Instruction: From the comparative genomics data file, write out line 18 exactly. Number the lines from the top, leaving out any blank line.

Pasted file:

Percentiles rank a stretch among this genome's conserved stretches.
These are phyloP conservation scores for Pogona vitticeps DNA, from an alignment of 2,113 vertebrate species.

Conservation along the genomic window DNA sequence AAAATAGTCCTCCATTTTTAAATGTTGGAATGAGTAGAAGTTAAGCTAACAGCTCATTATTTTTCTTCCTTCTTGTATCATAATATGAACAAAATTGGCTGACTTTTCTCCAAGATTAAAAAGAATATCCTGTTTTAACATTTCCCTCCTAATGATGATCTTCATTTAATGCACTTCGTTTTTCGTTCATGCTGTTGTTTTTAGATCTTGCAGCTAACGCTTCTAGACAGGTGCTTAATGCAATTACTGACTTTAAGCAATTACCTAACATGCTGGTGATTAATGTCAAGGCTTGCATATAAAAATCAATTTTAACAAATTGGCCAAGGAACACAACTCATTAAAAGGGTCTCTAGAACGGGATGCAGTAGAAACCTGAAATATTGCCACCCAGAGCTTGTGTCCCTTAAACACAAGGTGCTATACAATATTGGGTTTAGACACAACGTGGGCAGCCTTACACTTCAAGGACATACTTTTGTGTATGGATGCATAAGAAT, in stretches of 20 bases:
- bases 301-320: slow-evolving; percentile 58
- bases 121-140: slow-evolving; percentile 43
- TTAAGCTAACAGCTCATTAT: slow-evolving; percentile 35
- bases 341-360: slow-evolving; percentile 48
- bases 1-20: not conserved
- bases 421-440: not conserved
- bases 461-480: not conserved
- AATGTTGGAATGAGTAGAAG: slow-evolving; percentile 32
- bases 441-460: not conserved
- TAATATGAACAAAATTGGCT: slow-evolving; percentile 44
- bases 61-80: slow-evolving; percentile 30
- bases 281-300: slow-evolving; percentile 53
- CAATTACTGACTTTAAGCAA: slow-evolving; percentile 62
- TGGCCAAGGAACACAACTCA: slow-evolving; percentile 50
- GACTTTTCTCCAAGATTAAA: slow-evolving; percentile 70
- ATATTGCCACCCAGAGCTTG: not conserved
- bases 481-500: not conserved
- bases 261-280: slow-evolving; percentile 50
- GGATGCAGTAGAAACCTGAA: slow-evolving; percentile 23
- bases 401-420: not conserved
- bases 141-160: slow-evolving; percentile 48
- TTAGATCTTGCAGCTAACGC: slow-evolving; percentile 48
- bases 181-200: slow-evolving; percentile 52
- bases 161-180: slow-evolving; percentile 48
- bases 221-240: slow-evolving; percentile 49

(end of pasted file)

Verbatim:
- GACTTTTCTCCAAGATTAAA: slow-evolving; percentile 70